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How our perception of similarity affects decision making

Zachary Estes

The way that consumers perceive the similarities between different subjects may be an important part of the way they decide to buy particular products according to research being conducted by Professor Zachary Estes at the University of Warwick.

Previously, it was believed people would view two subjects' similarity as being based on their features, so cats and dogs are viewed as being similar because they're both four-legged and furry. However, throw a bone into the mix and many people will now see the dog as having a stronger relationship to the bone than the cat, because of their relational similarities.

This could have implications for business in a variety of ways. In retail for example, stocking snacks like peanuts and crisps close to beer could spur consumers to purchase both products. This is already beginning to happen in some supermarkets by intuition, with such things as meal deals where a drink, snack and a sandwich can be purchased together at discount.

Featural and Relational decision making

Zachary adds: "People consistently go by either relations, or features. People don't switch back and forth very often. What businesses could use this for is to target their marketing to types of audiences or markets that are either featural or relational."

This can also apply to businesses which can look at possible relationships with other companies outside their sector.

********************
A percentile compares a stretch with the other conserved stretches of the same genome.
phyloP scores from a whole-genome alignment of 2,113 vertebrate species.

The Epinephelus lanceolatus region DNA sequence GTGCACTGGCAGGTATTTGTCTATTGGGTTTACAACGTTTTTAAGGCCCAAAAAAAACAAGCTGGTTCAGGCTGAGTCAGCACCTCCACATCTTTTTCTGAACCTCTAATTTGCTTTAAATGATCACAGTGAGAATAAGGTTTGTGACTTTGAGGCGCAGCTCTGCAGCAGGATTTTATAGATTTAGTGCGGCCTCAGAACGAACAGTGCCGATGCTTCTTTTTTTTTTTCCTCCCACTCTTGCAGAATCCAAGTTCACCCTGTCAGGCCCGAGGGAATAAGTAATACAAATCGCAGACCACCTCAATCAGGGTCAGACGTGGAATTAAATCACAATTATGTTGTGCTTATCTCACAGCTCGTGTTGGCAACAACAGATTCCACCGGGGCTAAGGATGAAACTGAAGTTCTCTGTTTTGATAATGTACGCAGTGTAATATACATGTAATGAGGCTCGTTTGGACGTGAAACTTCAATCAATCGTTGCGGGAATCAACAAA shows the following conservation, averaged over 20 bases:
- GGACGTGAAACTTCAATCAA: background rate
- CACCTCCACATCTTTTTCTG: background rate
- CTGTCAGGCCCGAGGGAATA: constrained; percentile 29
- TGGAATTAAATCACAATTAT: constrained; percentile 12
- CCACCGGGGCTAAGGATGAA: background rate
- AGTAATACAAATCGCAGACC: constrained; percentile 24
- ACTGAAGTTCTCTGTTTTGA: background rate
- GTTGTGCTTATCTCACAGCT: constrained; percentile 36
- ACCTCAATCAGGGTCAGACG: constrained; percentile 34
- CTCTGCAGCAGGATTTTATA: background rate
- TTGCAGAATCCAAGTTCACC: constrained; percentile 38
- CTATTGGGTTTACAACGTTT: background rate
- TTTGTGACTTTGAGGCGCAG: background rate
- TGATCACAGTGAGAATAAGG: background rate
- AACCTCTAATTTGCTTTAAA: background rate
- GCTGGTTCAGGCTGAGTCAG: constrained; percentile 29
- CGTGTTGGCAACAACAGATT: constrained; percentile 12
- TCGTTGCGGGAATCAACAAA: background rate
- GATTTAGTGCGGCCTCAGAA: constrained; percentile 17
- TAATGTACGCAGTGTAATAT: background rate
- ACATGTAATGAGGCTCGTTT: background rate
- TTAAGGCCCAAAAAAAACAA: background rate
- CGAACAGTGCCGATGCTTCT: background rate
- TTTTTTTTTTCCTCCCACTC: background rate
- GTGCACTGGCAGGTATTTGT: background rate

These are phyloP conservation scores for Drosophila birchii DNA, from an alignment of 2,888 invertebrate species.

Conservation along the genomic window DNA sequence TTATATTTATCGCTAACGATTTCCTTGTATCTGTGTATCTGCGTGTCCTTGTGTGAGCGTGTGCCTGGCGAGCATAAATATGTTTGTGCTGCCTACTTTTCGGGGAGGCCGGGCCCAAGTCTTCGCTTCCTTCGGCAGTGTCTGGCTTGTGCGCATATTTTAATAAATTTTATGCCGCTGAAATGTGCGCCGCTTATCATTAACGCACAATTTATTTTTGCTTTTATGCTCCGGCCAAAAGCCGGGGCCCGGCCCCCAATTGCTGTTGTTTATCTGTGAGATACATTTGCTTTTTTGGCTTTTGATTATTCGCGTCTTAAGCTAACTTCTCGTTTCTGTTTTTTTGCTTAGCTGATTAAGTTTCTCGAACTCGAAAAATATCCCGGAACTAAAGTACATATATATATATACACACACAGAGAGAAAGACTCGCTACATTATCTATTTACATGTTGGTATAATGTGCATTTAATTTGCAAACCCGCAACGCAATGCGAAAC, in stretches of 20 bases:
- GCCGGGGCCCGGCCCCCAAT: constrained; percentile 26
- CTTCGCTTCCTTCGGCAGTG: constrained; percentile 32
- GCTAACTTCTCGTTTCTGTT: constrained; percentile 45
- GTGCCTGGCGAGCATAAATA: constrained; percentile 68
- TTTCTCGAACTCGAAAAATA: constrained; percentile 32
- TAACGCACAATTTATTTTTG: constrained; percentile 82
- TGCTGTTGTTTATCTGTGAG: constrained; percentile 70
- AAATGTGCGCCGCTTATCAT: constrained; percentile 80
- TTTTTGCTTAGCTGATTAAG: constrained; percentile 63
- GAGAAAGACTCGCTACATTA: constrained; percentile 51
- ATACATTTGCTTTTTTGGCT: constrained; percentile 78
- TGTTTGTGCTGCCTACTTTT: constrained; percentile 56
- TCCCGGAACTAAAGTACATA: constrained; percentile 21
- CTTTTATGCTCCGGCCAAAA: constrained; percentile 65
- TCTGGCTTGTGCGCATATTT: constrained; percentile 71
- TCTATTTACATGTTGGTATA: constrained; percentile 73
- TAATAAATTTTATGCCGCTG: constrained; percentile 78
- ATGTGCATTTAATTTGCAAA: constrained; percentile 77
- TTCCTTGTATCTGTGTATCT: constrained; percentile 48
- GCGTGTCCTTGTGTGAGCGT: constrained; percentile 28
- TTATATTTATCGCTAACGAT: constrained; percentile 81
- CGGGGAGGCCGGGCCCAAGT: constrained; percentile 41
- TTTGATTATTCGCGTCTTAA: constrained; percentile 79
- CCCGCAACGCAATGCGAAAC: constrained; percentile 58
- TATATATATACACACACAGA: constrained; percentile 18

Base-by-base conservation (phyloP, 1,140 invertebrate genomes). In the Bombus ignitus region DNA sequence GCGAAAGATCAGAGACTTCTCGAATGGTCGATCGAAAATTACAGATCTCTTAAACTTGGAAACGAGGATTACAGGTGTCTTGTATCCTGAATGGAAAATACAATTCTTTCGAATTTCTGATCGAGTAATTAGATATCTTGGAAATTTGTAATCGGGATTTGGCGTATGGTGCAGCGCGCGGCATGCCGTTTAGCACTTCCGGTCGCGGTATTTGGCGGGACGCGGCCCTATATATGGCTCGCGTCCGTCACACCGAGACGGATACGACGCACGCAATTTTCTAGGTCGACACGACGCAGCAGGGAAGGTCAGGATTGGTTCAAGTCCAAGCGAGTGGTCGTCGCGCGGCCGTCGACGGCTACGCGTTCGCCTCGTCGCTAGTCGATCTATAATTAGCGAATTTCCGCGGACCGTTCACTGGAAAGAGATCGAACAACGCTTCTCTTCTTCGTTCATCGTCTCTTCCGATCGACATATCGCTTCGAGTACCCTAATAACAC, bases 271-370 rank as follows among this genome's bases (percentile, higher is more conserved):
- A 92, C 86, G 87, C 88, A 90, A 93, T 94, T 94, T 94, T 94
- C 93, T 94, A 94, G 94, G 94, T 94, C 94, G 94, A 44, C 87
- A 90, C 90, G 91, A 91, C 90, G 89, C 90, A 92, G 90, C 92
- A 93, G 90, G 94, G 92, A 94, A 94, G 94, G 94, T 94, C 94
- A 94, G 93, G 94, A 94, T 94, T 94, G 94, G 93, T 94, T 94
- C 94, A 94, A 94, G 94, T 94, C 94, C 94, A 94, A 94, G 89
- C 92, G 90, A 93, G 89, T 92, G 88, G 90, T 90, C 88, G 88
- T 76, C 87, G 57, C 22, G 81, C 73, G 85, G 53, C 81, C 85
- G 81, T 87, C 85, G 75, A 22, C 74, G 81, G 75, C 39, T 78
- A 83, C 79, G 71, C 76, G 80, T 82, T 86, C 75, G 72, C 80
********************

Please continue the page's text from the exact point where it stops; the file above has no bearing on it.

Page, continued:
Zachary explains: "What might be useful for a company is to look into other domains that are thematically related to their own domain of products or services. In that case, they're not direct competitors but they might find other companies that are complementary to their own products."

"If those two companies were to cooperate with one another, they could produce new products that are giving people emergent benefits and generating a lot of new customers that they wouldn’t get if they were stuck in their own domain."

Apple and Nike

One such example is a collaboration between Apple and Nike. People like to listen to music while jogging, so the two companies worked together to develop an accessory for the iPod that attaches to your Nike trainers to record data and supply instant feedback about your work out.

This can also extend beyond products to services such as those making use of GPS and camera technology in smart mobile phones to geographically tag a photograph's location.

In a world where these interactive digital technologies and media are increasingly more prevalent, these similarities are likely to become more important. According to Zachary, thematic relations are established through interactions and conversation.

“The more interactions we're getting between individuals, audiences, suppliers and consumers, the more those relations are going to be important for how we produce things and how we consume things.”

More information:

  • New Scientist "Beware words that prompt mental images" (24 February 2008)
  • Marketing Week "The power of brand association" (1 October 2008)
  • Business Week "Making marketing a piece of cake (17 October 2008)